Although we didn't have time to cover it in class, I wanted to briefly introduce the Kruskal-Wallis test, which is the non-parametric equivalent of a one-way ANOVA. I found this test while working on the BadStats assignment, where in I found a paper that tried to analyze survey data based on a 10-point scale. The paper totally butchered their analysis (trying to use parametric tests on non-parametric data), but I found that they should have used the Kruskal-Wallis test instead.

So, from a practical standpoint, I want to walk through how to use the Kruskal-Wallis test on Prism. Fortunately, Prism is a pretty fantastic software package that makes a lot of decisions for you when setting up this test. For this example, I made up a totally hypothetical experiment where we want to test how graduate student happiness varies between different years of students. Let's pretend we interviewed 20 students each from their 1st year, 3rd year, and 5th year of grad school and asked them to rate their happiness on a scale of 1 to 10, with 1 being "grad school has crushed my soul" and 10 being "I never want to leave grad school, this is amazing". Below are the survey results in a column table in Prism

Next, select Analyze --> Column Analysis -->One-way ANOVA (and nonparametric)

This data is not paired, so choose "No matching or pairing". And then below, do not assume a Gaussian distribution (this is nonparametric data and it totally doesn't follow a normal distribution), so choose the "No. Use nonparametric test" option (really, it's that easy to switch from parametric to nonparametric tests on Prism!). As you can see, Prism suggests the Kruskal-Wallis test, which is exactly what we're looking for.

If you want to make multiple comparisons, select that menu from the tabs at the top. In this scenario, we want to compare the mean ranks of each column to the others. You also have the option of making select comparisons or no multiple comparisons at all, depending on your experiment.

In the options menu, I chose to correct for multiple comparisons with the Dunn's test (which is the proper choice for planned multiple comparisons with the Kruskal-Wallis test). If you don't want to make corrections for multiple comparisons, choose the Fisher's LSD test (third option down). I also chose to report the multiplicity-adjusted p-values since we are making multiple comparisons and don' want to p-hack the established alpha level of 0.05 for the whole experiment.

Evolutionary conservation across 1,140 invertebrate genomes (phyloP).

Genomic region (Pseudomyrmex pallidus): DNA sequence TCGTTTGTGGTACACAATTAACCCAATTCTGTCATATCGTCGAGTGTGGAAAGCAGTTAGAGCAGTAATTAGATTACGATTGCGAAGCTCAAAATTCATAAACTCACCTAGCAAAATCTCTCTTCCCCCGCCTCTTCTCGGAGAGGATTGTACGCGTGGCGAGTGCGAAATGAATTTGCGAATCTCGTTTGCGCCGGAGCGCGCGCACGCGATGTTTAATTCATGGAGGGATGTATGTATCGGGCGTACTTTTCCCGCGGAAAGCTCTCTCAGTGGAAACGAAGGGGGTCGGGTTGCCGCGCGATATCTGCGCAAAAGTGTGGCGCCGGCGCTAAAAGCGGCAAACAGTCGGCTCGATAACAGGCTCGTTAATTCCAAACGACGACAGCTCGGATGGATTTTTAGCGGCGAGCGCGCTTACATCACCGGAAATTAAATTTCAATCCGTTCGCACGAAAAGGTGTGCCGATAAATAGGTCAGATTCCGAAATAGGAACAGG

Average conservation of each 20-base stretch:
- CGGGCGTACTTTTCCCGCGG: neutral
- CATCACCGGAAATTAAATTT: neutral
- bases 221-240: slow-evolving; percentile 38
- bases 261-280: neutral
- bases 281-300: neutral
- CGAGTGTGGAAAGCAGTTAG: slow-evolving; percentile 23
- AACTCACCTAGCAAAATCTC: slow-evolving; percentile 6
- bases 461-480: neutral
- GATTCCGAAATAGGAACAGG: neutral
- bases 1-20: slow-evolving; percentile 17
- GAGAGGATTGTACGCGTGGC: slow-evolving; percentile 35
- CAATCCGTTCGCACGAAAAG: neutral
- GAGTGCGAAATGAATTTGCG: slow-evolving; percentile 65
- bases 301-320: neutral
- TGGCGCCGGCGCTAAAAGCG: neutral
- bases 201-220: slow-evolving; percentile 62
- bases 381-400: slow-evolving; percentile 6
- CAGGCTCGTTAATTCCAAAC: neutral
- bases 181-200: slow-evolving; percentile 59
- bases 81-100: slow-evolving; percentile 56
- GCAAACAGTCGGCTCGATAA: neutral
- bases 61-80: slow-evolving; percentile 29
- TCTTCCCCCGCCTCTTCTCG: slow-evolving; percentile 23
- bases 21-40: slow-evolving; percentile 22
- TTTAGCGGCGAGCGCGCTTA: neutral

Here's the Kruskal-Wallis and multiple comparison results (also note that I graph the RANKS and not the raw survey data, as is proper for non-parametric data):

As you can see, these hypothetical grad students show significant variance in the ranks of their happiness levels between years, showing that this hypothetical grad school is a soul-crushing machine that increases its effects over time. Bless you, imaginary 5th years, I hope you escape soon.

Hopefully this was at least slightly helpful in demonstrating how to set up a Kruskal-Wallis test in Prism. Here's to hoping that scientists will actually use non-parametric tests on ordered and non-Gaussian data!

Thanks for this Emily! Between the information in your previous post that has a flow chart of when to use which non-parametric test, and this example of setting up a non-parametric analysis, I think I have a better understanding of when to use which test. I know I will be dealing with non-parametric data in the near future, but I haven't been as comfortable with properly designing an experiment until now. This definitely helped.

ReplyDeleteGreat post! I'd be willing to bet that this test is used frequently in research related to pain. While biomarkers of pain transmission can be explicitly measured on a continuous scale, measurements of pain sensation are much more subjective, and pain sensation data is inherently non-Gaussian. It's good to know that there are statistical tools available to scientists that do not have the privilege of working exclusively with more "conventional" data types (i.e. explicit, accurate values on a continuous scale).

ReplyDeleteGreat post! I'd be willing to bet that this test is used frequently in research related to pain. While biomarkers of pain transmission can be explicitly measured on a continuous scale, measurements of pain sensation are much more subjective, and pain sensation data is inherently non-Gaussian. It's good to know that there are statistical tools available to scientists that do not have the privilege of working exclusively with more "conventional" data types (i.e. explicit, accurate values on a continuous scale).

ReplyDelete